My puppy doesn't play with toys when he's alone


If your puppy chews household objects whilst he's home alone, it could be because he's anxious about something...

My puppy doesn't play with their toys when left alone and chews other things around the house

At this age chewing can reoccur as the teeth are setting themselves in the jaw. However, it may be that your dog is feeling a little stressed when left alone. This could be about contact with you, or anxiety about something else in the environment. It's important to remember puppies biologically have to chew. Puppies need to chew in order to bring on their adult teeth and eventually to displace and eject their puppy teeth. Your puppy isn't being defiant, he's being young, and doing just what puppies do without any ulterior motives. Don't read human motivations into your dog's behaviour. Dogs are much kinder.

In these cases the dog will often refuse to eat or play with his own toys. Instead, he often seeks out items that smell of his owner, or that he has previously found comforting to chew on. Many dogs choose remote controls, phones, hair brushes, clothing - all things that carry their owner's scent. In order to explore different objects, everything goes in their mouths. Puppies can't tell what is yours and what is theirs, so it makes sense only to leave their toys lying about. 

On the few occasions that you have discovered your puppy chewing an item that isn't acceptable, it is possible that you have been very cross. On the other hand when he chews his own toys you have ignored him. When you are absent and he is lonely, in the hope of bringing you back, he chews the things that he is sure will get a result - namely you bursting into the room and being rather angry. Even your anger is better than being on his own. Alternatively, perhaps the objects that he chooses remind him of you and when on his own he finds this reassuring.

Are you giving him activity toys with food and treats inside? Increase his motivation to play by placing novel or highly enticing rewards inside them, and offer them when he is hungry. Finding something that he really adores might be the key, and then keep it special by only offering it at specific times (such as when you are going out or are really busy). Praise and reward him for playing with it. Then casually walk out of the room for a few minutes. Build up the length of time he can be left for, and pick up the toy again when you return. As he matures and finds it easier to settle, the good habits should win over.

If your dog has almost reached adolescence, for the next few months while his adult teeth are settling into his growing jaws he is going to need hard objects to chew. This phase will continue until he is around 12 – 14 months. When his secondary teething phase is completed and he has settled down, the problem will probably die a natural death. For the time being make certain he has hard toys available and is in a secure place to chew them. An alternative strategy is to ensure all your belongings are out of reach. However, this can be difficult with such things as table legs and skirting boards!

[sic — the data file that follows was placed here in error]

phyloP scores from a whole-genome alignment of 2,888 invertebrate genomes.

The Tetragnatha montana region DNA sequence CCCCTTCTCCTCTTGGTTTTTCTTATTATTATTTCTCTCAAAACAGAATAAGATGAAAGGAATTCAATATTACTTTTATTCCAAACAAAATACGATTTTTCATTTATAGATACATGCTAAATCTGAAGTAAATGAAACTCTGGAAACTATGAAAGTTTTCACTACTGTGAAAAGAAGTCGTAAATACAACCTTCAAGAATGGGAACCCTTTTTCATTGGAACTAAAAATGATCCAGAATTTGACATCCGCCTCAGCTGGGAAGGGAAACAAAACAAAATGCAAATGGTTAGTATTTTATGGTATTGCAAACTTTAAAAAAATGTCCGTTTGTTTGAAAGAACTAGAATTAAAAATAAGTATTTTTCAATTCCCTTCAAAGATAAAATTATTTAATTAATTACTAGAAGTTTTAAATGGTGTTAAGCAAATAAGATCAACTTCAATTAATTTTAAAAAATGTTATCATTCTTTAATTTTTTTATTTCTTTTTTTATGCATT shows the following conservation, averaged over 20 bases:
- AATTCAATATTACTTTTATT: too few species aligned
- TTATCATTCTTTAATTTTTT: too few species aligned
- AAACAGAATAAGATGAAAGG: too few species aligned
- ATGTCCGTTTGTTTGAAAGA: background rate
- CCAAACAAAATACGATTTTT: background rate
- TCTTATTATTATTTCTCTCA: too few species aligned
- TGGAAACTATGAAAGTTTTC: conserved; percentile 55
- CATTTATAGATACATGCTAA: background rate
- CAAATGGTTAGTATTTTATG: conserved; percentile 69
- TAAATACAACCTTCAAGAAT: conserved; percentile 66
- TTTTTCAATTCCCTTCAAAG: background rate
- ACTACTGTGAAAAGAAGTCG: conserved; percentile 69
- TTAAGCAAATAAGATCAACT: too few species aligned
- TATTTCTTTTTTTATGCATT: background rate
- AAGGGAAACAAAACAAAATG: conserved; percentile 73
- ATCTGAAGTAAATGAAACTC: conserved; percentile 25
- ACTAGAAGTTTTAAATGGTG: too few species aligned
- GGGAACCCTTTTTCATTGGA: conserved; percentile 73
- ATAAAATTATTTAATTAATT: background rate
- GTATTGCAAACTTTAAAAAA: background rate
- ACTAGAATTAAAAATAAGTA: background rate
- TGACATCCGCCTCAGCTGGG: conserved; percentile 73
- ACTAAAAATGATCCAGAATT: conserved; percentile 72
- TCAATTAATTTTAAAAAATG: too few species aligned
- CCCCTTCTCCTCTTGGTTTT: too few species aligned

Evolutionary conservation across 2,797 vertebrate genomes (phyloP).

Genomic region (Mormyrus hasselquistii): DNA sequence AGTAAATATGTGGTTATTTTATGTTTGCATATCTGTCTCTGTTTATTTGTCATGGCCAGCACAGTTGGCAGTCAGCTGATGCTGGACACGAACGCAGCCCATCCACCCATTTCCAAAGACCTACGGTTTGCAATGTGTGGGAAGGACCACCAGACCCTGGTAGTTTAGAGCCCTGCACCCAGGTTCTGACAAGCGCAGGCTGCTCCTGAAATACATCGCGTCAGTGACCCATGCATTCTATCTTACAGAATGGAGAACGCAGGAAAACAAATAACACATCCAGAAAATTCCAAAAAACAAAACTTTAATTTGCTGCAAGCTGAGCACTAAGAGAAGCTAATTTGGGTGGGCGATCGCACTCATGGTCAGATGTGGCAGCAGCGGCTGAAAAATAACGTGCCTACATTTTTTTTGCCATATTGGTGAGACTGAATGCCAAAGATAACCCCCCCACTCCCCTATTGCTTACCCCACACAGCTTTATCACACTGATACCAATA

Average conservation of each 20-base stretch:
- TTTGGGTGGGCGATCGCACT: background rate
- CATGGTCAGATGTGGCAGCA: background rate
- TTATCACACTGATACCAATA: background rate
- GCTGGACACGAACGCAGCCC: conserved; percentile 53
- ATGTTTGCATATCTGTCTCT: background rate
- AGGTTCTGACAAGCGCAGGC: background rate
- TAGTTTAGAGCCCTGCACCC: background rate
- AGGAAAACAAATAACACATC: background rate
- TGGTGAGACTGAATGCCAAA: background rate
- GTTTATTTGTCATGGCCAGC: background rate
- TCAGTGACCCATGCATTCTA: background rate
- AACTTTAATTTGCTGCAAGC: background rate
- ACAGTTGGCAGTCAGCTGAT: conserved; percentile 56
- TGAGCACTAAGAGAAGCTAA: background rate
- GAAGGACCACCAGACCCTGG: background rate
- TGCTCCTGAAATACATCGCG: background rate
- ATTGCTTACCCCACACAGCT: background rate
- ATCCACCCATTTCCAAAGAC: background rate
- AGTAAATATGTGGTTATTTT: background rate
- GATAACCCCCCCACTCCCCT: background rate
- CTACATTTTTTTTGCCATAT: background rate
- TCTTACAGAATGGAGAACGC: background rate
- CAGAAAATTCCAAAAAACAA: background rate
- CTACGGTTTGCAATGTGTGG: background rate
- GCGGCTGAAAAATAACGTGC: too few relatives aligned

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How to stop your puppy chewing

When you have a new puppy, prevention is better than cure. Pick up anything that is within your pup's reach and remove it - only leave his own chew toys available to him. Block off access to wires or any other structures that may be dangerous.

Try using a crate or an indoor kennel, and make it exceptionally comfortable and inviting. When you aren't there to supervise him, make sure he is secure in the kennel with his own chew toys to hand. That way when you return all will be safe, and your relationship and your possessions will remain intact.

Lastly, if he does start to chew something he should not have, take one of his own toys and do a swap with him. Be aware that some dogs learn to use picking up one of your valued objects and parading it in front of you to get your attention. This is why you need to make sure that you don't make a big deal out of the swap. Stay very calm and quiet - avoid shouting and excitement, and praise and reward the handover.

Top tips to stop your puppy chewing

  • When leaving your puppy alone place objects you don't want to be shewed out of reach. 
  • Block off access to areas you don't wish your puppy to explore or areas which are prone to chewing. 
  • Create a comfortable space for them to relax in whilst you are away. 
  • If your puppy does chew one of your items do not create a fuss and calmly sway the item with one of their toys. 
  • Play with activity toys to increase their motivation and praise and reward them for playing with it. 
  • If they are reaching adolescence they will need something hard to chew while adult teeth are settling, so ensure they have a hard chew toy to combat this. 

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